When is the best time to visit?
Lisbon has warm summers with temperatures often in the high 20s, and wet, windy winters with temperatures around 10 degrees. Even in the coldest months of December and January the city rarely sees freezing temperatures, although the rain can make it feel colder. The hottest months are July and August, and the coolest are December through February.
Tourists book their flights for the spring and the flow continues through to autumn. The highest point of the high season is mid-June to August when airline ticket prices also peak. Another drawing card is Carnaval in February or March, when prices are as high as those in the summer.
Early spring, late autumn, and winter visitors can often find cheap flight to Lisbon and reduced hotel rates. The Indian summer of late September into early October is a particularly pleasant time to visit. IndieLisboa has become one of the biggest festivals in the city, showcasing hundreds of international independent films. Head to Lisbon, during April and May, to catch a glimpse of new films and undiscovered directors within the independent cinema world. If you're a fashionista at heart or a bargain hunter looking for a good deal, Vogue Fashion's Night Out, is sure not to disappoint. Every year around the second week in September Lisbon's stylist stores and boutiques stay open late and offer discounted prices with the occasional glass of wine. Catwalk shows can be seen, alongside guest DJs, providing a cool soundtrack to the hustle and bustle of the evening.
Lisbon, Portugal's capital, lies across seven hills and overlooks the River Tagus. It's a charming old city, from Alfama, the Moorish-influenced part of town that survived the earthquake in 1755, to the lower town (or Baixa), that was flattened by it and later rebuilt in elegant 18th-century style.
Belem, the historic quarter, is beside the river. It is from here that many of the explorers headed off on their voyages of discovery. The beautiful Belem Tower, awesome Jerónimos Monastery and the Monument to the Discoveries are all here. It's also the place to sample Lisbon's delicacy - the custard tart. The Antiga Confeitaria de Belem has held the secret recipe to the cinnamon-dusted treat since 1837.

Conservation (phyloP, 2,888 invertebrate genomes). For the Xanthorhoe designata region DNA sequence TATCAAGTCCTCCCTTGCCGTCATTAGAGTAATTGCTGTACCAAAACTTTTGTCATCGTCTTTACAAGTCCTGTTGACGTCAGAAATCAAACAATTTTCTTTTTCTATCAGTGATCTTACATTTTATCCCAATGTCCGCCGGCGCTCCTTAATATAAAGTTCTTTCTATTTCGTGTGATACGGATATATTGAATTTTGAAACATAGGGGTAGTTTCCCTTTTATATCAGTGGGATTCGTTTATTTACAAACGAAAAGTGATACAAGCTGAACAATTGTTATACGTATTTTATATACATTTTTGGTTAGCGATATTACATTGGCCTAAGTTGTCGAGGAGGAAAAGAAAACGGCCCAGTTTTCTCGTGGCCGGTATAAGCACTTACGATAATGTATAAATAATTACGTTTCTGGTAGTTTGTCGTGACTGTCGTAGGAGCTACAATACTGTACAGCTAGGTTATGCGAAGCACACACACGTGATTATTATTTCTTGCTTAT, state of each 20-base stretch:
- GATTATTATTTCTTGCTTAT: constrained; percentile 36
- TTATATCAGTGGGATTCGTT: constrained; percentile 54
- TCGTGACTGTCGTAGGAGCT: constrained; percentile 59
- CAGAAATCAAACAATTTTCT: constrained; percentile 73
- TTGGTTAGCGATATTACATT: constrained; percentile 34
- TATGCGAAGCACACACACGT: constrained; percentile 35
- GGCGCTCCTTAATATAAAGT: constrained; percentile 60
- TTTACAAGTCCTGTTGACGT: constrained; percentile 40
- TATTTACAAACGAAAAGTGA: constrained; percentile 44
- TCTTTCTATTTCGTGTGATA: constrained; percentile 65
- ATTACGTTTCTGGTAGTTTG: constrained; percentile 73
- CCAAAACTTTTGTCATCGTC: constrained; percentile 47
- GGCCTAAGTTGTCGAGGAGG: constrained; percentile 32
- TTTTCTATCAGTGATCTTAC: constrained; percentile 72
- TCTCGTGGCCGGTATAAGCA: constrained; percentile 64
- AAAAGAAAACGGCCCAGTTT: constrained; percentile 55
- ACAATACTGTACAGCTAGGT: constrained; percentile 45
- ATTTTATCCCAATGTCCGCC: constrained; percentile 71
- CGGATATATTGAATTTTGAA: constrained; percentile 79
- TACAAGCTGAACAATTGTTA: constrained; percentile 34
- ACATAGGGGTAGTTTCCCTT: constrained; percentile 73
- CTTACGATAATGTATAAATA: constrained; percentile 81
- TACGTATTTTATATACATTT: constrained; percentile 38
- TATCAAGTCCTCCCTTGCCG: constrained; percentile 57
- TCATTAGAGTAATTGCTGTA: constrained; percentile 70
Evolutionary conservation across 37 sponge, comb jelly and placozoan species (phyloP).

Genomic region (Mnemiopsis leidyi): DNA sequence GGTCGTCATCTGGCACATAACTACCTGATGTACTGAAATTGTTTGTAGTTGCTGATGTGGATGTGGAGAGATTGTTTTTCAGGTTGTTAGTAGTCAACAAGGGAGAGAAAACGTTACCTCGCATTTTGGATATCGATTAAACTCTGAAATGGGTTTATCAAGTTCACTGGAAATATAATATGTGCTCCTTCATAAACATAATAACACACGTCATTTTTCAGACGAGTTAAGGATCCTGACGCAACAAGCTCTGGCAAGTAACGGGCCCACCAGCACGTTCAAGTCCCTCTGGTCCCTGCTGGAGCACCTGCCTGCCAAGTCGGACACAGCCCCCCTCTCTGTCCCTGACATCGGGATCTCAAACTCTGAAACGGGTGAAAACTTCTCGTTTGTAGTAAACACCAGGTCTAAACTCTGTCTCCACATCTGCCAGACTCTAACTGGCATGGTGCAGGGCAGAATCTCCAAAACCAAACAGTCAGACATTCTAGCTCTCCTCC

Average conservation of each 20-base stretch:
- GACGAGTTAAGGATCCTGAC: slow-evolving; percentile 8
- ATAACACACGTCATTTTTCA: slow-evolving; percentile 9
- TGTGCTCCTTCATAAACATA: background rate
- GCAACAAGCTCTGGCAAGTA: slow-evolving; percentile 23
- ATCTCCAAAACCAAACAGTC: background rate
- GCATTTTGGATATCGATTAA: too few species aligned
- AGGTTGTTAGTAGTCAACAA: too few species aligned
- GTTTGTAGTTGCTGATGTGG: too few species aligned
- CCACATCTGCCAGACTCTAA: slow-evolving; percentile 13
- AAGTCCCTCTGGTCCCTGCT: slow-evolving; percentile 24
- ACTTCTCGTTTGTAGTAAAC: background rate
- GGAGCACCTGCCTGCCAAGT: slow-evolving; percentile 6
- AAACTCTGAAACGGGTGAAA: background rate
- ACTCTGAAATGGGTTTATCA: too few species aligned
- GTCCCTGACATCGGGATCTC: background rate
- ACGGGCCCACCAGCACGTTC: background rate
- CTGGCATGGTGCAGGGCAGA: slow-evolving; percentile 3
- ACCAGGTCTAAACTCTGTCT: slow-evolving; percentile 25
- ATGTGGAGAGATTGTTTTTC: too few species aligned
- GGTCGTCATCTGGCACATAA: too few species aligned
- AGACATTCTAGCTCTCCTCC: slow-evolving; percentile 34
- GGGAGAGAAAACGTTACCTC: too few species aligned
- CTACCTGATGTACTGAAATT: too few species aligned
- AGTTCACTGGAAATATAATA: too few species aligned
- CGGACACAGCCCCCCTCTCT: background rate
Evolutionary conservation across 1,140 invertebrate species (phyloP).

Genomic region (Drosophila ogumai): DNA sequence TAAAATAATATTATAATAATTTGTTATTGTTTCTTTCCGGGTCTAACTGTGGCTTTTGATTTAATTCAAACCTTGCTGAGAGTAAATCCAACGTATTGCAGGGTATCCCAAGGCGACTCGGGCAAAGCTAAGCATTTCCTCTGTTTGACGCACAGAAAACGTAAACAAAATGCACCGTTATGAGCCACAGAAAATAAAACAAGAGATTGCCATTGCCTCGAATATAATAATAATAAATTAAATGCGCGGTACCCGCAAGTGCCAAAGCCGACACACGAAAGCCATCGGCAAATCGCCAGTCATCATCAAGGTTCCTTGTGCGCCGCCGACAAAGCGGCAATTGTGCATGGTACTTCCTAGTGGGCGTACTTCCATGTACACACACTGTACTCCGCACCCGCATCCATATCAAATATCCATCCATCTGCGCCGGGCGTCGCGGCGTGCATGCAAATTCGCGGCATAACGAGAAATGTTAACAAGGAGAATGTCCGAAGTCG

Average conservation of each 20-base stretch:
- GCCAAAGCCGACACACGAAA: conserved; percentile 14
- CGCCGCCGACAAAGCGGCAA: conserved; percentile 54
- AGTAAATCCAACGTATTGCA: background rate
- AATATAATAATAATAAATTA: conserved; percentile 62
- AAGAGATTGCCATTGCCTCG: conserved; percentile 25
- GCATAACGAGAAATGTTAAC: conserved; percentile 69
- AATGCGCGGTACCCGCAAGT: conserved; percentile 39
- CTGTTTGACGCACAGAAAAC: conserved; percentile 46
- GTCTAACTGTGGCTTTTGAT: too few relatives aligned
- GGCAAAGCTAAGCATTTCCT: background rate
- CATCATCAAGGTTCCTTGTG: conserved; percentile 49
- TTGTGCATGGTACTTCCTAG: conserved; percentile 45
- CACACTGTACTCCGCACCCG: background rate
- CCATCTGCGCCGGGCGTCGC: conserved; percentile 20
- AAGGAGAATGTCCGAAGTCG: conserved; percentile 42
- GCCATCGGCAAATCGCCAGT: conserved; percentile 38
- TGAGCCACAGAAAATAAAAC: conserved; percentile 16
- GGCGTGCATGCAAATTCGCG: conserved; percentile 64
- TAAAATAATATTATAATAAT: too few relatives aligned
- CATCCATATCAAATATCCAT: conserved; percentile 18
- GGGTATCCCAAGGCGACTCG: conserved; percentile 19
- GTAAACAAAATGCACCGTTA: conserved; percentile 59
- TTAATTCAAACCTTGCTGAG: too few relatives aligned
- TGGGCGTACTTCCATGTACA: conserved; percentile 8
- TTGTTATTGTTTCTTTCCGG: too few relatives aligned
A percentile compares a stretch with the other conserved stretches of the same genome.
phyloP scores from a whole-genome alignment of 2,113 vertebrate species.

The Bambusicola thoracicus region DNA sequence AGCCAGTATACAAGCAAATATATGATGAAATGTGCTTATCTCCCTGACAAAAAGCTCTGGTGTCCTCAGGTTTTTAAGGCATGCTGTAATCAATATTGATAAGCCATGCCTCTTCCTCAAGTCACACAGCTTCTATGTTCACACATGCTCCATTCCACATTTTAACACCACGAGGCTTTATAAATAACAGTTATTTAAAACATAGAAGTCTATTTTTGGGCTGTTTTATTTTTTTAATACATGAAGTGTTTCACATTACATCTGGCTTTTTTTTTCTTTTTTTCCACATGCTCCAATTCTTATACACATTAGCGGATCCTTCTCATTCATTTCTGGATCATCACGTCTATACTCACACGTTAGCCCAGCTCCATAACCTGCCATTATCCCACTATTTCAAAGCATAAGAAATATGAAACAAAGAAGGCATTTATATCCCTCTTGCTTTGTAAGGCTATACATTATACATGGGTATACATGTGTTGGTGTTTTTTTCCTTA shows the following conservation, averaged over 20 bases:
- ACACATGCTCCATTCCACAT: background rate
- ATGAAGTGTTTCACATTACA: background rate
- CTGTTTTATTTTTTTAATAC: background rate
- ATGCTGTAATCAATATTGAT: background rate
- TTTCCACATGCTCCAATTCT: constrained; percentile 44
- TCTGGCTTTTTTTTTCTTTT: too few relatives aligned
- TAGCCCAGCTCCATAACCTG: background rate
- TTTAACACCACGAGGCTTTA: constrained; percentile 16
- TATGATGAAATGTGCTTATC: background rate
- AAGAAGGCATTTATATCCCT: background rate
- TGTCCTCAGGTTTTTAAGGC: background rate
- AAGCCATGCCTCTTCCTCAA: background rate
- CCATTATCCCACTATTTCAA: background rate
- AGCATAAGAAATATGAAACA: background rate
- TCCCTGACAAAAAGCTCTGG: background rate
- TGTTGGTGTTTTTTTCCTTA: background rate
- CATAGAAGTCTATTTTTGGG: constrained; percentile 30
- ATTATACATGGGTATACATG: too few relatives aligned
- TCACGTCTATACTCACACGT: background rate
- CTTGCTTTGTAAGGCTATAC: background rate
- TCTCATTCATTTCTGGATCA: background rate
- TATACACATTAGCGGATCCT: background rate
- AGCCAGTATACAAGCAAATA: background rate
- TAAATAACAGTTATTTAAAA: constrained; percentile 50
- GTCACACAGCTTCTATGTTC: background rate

Bairro Alto, the high neighbourhood, is the cultural centre, a lively district with fado singing clubs, restaurants and bars.
Take a day’s trip to nearby Sintra, the royal mountain retreat where numerous lavish estates such as Monserrate and Pena palaces can be found. These exquisite buildings are surrounded by forests that are true royal playgrounds, with fountains, glasshouses, secret gardens and historic temples alongside modern additions such as interactive workshops. Nearby you’ll find Colares, the most western edge of Europe, with its beautiful beaches and the stunning hilltop enclave of Azenhas do Mar.
Getting around Lisbon
One of the best things about Lisbon though is getting around it. There are funiculars and a fantastic elevator connecting lower Lisbon to the upper parts. The number 28 tram trundles from Baixa to Campo Orique, taking in the Alfama and Graca districts.
Getting from the airport
The Aerobus operates three routes to the city, running every 20-30 minutes. Local buses also connect Lisbon Airport (LIS) with the centre. Taxi stands are situated outside arrivals.
Lisbon insider information
- Alfama is Lisbon’s oldest district and has a kasbah-like layout with narrow streets and small squares. Its greatest attraction is the Castle of Sao Jorge, which was taken from the Moors in the 12th century and became the residence of the Portuguese kings. It fell into disrepair over the centuries but was renovated in 1938.
- The Se Cathedral is simple with a beautiful stained glass rose window.
- Belem: several of the explorers (Prince Henry the Navigator, Bartholomeu Dias, Ferdinand Magellan and Vasco da Gama) left from here. The Mosteiro dos Jeronimos (built by Manuel I after Vasco da Gama's return from his voyage to India), Torre de Belem and the Monument of the Discoveries - built in 1960 to honour the patrons and mariners of the Age of Discovery - are the must-sees.
- Baixa is the commercial heart of the city. It was completely rebuilt after the 1755 earthquake. It's a popular area with cafes and restaurants.
- Sao Roque church was founded by the Jesuits in the 16th century. The facade is plain, but inside there are several chapels, one of which – Chapel of St John the Baptist – is decorated with gold, silver, ivory, porphyry, agate and lapis lazulli.
- The Museu de Artes Decorativas houses furniture, jewellery and porcelain dating from the 15th-19th centuries.
- The Ponte de Vasco da Gama, spanning the River Tagus, is Europe’s longest bridge.
- The National Coach Museum has one of the largest collections of royal coaches in the world.
- The Palacio da Ajuda was destroyed by fire in 1795, but rebuilt in the 19th century as a royal residence. The rooms are certainly lavish with silk wallpaper and Meissen porcelain. Royalty left here in 1910 when Portugal became a republic and it is now a museum.